What’s going on with Iran and those civil protests? The recent Iranian civil unrest has drawn some interesting predictions and analyses from the pundits. This is one of those frequent times I’d profit from input from Omega Letter founder Jack Kinsella.
One problem is that there are so many variables and twists and turns to this complicated Middle East scenario. The other problem is that I can’t access Jack. Hence there will be no assertive predictions from me!
If we’ve learned anything from the past ten years or so, it is to expect the unexpected. I’ve said this before: who would have expected a junior senator to appear out of nowhere and radically impact the US and the Middle East? And what about Donald Trump? My money certainly wouldn’t have been on him!
So what about those Iranian protests? In a nutshell, the basic reason for the unrest is the economy. It’s no secret that Iran has been channeling funds to Hezbollah and Hamas, rather than passing Obama-Iran-Nuclear-Deal benefits onto its people.
According to Joseph Klein:
The current protests are not led by students and the urban middle class, as was the case during the failed Green Movement in 2009. Nor are today’s protests about the legitimacy of a single presidential election, or a battle between so-called “reformers” and hardliners. These are populist protests, initially fueled by economic discontent amongst young people in rural areas, towns and small cities, who have come to despise the entire theocratic establishment.
Following the Iranian protests, several people (e.g., Michael Brown) have rightly noted that Christianity has been growing exponentially in that nation. In fact Back to Jerusalem’s Eugene Bach wrote a book (Jesus in Iran) which highlights this decades-old movement.
While there has been an underground movement of the Holy Spirit in Iran, I doubt this is significant to the current protests. Were these violent protests or did the regime respond in violence? Understandably, any information disseminated by the Iranian regime will be sanitized. Nevertheless, we ought to be careful in arriving at conclusions.
My next few thoughts will appear to be going off on a long tangent. But they’re somewhat relevant to the discussion. During a Q & A session (24:35 min mark), Theologian Sinclair Ferguson stated that the greatest threat to Christianity today was “Christianity” – even a greater threat than Islam.
Ferguson was taken to task by Islam-critic Robert Spencer. He scolded:
Ferguson is spreading a dangerous message and perpetuating a blindness and navel gazing within the Church. This reduction to irrelevance in the current day has caused the Church to lose numbers, “lose its salt,” and lose its compassion for victims of jihad terror. Worst of all is Ferguson’s implied message that the world’s problems are the fault of Christians.
I respect both gentlemen. Spencer is a recognized expert on Islam. Not a self-professing one, as Wiki pejoratively states. He has bravely warned about the (physical) dangers of Islam for years. But Sinclair Ferguson is correct in this instance.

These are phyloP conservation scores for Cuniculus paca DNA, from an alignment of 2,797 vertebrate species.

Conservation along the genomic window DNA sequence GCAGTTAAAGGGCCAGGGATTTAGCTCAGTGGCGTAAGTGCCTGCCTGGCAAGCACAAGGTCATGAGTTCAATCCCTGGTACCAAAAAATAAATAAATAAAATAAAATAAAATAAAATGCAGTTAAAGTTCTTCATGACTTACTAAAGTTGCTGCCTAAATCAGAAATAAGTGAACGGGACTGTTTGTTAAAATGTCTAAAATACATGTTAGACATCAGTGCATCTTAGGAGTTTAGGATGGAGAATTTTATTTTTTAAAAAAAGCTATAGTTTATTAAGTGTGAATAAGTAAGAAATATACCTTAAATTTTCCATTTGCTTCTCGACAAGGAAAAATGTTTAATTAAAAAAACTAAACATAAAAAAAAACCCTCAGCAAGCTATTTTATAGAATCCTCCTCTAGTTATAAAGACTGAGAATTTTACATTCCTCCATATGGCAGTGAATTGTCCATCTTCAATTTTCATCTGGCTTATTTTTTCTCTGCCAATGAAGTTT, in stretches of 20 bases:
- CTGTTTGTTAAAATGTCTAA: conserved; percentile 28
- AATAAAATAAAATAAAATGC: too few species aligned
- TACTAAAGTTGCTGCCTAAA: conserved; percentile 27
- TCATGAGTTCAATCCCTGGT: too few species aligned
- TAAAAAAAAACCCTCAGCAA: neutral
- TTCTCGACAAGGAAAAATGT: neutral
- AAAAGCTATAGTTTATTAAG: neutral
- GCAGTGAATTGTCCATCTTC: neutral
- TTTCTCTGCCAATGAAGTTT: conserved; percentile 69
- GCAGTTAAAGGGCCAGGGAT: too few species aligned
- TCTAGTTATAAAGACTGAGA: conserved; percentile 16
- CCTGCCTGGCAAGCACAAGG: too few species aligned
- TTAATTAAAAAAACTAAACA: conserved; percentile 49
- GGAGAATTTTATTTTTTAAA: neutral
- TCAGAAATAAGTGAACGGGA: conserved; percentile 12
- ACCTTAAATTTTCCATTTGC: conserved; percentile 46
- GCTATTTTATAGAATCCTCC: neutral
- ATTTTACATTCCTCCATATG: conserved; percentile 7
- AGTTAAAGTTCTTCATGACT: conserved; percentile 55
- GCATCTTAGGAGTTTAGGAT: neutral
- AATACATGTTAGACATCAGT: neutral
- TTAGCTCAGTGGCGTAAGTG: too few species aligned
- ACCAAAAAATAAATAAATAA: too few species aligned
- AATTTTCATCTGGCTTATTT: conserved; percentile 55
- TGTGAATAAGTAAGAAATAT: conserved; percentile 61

Ferguson didn’t infer that the world’s problems are the fault of Christians. He understands the temporal-existential dangers of Islam. What he’s referring to is the False Christianity (false gospel) which permeates the West, and which leads to eternal damnation. The way we identify the false is to know the true.
I alluded to Chrislam in a previous article. The gospel is precise regarding salvation and there are biblical warnings about this (Gal 1:8-9; 2 Tim 4:1-4; Jam 3:1). Something resembling Christianity, yet preaching a false gospel, is far more dangerous to one’s eternal state than anything obviously opposed to it. That was Ferguson’s point.
We can see by the Iranian example (and many others) that Christianity can thrive under oppression – and often because of it. Erwin Lutzer’s The Cross in the Shadow of the Crescent is well worth reading on these issues.
One European expert believes Trump may be responsible for the Iranian demonstrations. As an example she cites Reagan and the fall of the Soviet Union. She suggests that the Iranian protests could lead to the downfall of the Islamic Republic. I’m not convinced.
While Iran’s economic problems won’t go away any time soon, the demonstrations will likely subside. (I’ve been wrong before). In and out of the Soviet Union example there were reformers helping Reagan’s initiative. What would replace the current Iranian regime today? The Saudis might well be happy with the current Iranian civil unrest. Yet if Turkey, Syria and Libya are any indication, we shouldn’t assume a change for the better.
Others have pointed to Putin’s concerns regarding Russian investments in the region in light of this unrest. Russia has already invested so much into the region that you might say it is hooked to it. Pun intended. Russia needs to stay committed to the region.
Considering all this, Iran is of particular interest to students of biblical eschatology. See the article: What role does Iran play in the end times?
John Haller delivers weekly presentations on issues relating to prophecy. One of these was aptly titled “Powder Keg.” It is recommended viewing. The Middle East is a dry powder keg threatening to explode any time. If and when that occurs, the ramifications will be global.
Are we hearing the footsteps of the Lord’s return?